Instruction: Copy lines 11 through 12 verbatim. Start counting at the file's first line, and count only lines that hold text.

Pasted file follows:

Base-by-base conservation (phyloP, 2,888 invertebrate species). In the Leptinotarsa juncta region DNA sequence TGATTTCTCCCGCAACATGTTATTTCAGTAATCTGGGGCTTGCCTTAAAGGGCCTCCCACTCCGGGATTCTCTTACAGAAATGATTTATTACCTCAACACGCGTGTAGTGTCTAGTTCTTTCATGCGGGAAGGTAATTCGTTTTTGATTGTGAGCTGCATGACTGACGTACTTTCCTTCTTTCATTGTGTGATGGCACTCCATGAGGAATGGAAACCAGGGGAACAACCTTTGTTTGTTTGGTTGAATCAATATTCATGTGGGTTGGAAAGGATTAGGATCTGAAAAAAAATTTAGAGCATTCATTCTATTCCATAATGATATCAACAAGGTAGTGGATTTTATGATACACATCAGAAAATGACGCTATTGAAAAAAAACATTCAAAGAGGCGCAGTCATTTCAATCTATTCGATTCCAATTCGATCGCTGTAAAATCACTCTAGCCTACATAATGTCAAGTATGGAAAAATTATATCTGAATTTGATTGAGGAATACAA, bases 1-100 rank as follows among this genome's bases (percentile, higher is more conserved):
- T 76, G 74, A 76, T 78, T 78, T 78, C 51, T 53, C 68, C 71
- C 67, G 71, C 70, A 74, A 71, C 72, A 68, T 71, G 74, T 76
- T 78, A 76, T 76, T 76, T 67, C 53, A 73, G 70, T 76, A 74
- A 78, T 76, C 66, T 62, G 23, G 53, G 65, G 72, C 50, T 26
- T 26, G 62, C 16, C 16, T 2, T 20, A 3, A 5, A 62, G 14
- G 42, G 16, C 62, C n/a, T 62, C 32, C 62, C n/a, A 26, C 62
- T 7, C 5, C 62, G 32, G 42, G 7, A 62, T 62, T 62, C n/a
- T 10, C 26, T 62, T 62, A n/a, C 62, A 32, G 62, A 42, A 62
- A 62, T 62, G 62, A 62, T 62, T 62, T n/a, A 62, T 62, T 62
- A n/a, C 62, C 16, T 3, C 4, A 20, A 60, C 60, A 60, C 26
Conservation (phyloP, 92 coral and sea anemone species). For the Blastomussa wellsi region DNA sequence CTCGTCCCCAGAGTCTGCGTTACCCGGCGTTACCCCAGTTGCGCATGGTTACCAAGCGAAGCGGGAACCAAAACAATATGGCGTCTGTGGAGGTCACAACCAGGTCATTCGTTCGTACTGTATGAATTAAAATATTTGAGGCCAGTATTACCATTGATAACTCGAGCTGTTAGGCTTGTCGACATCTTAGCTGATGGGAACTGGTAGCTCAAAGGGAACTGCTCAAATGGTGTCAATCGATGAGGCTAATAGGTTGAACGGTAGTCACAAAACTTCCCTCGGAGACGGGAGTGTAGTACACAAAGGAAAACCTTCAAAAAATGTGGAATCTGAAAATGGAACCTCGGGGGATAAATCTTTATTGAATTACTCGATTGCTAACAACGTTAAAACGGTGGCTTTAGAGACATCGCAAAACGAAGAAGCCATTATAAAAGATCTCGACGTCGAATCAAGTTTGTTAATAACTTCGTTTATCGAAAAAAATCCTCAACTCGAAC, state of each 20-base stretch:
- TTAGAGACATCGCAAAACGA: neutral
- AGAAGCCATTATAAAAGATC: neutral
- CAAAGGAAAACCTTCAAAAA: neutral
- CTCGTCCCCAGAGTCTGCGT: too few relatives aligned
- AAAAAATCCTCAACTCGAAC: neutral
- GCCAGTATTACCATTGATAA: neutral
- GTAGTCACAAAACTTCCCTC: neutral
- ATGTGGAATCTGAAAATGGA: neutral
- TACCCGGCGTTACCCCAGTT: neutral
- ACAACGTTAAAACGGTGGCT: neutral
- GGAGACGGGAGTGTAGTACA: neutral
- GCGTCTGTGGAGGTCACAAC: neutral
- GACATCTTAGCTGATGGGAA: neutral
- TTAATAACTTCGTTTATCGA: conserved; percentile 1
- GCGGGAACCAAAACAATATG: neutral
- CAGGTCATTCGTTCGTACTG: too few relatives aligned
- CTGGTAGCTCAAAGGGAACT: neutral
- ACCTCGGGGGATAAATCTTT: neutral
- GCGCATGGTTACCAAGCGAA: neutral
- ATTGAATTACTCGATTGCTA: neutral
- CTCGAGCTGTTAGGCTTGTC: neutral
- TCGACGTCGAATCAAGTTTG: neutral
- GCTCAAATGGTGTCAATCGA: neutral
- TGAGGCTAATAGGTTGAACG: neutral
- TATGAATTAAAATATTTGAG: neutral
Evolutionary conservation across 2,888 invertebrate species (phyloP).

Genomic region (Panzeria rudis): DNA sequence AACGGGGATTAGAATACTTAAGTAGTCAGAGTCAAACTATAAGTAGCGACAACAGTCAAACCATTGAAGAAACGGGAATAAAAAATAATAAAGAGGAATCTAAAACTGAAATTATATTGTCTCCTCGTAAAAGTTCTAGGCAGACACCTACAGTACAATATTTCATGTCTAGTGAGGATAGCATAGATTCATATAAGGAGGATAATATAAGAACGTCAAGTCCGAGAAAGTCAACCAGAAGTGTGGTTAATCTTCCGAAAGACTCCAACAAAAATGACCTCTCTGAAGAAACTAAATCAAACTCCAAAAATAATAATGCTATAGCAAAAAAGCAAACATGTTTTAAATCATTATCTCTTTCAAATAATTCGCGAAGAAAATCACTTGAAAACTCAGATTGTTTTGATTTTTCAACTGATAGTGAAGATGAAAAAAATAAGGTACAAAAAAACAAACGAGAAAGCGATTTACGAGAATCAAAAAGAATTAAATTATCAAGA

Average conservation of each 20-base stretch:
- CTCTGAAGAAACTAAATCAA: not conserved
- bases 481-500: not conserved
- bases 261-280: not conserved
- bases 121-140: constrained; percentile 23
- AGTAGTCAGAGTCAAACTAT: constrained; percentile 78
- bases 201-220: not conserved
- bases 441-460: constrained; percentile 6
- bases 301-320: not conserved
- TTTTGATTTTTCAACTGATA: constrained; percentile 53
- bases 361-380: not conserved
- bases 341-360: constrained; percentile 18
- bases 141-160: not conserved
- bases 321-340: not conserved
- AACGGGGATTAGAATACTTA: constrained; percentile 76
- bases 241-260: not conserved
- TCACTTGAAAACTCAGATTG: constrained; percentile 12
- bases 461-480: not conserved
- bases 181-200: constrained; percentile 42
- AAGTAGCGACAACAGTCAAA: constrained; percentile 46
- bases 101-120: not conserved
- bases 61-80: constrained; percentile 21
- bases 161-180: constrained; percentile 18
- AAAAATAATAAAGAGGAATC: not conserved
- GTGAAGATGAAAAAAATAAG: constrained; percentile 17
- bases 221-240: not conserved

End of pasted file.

- A n/a, C 62, C 16, T 3, C 4, A 20, A 60, C 60, A 60, C 26
Conservation (phyloP, 92 coral and sea anemone species). For the Blastomussa wellsi region DNA sequence CTCGTCCCCAGAGTCTGCGTTACCCGGCGTTACCCCAGTTGCGCATGGTTACCAAGCGAAGCGGGAACCAAAACAATATGGCGTCTGTGGAGGTCACAACCAGGTCATTCGTTCGTACTGTATGAATTAAAATATTTGAGGCCAGTATTACCATTGATAACTCGAGCTGTTAGGCTTGTCGACATCTTAGCTGATGGGAACTGGTAGCTCAAAGGGAACTGCTCAAATGGTGTCAATCGATGAGGCTAATAGGTTGAACGGTAGTCACAAAACTTCCCTCGGAGACGGGAGTGTAGTACACAAAGGAAAACCTTCAAAAAATGTGGAATCTGAAAATGGAACCTCGGGGGATAAATCTTTATTGAATTACTCGATTGCTAACAACGTTAAAACGGTGGCTTTAGAGACATCGCAAAACGAAGAAGCCATTATAAAAGATCTCGACGTCGAATCAAGTTTGTTAATAACTTCGTTTATCGAAAAAAATCCTCAACTCGAAC, state of each 20-base stretch: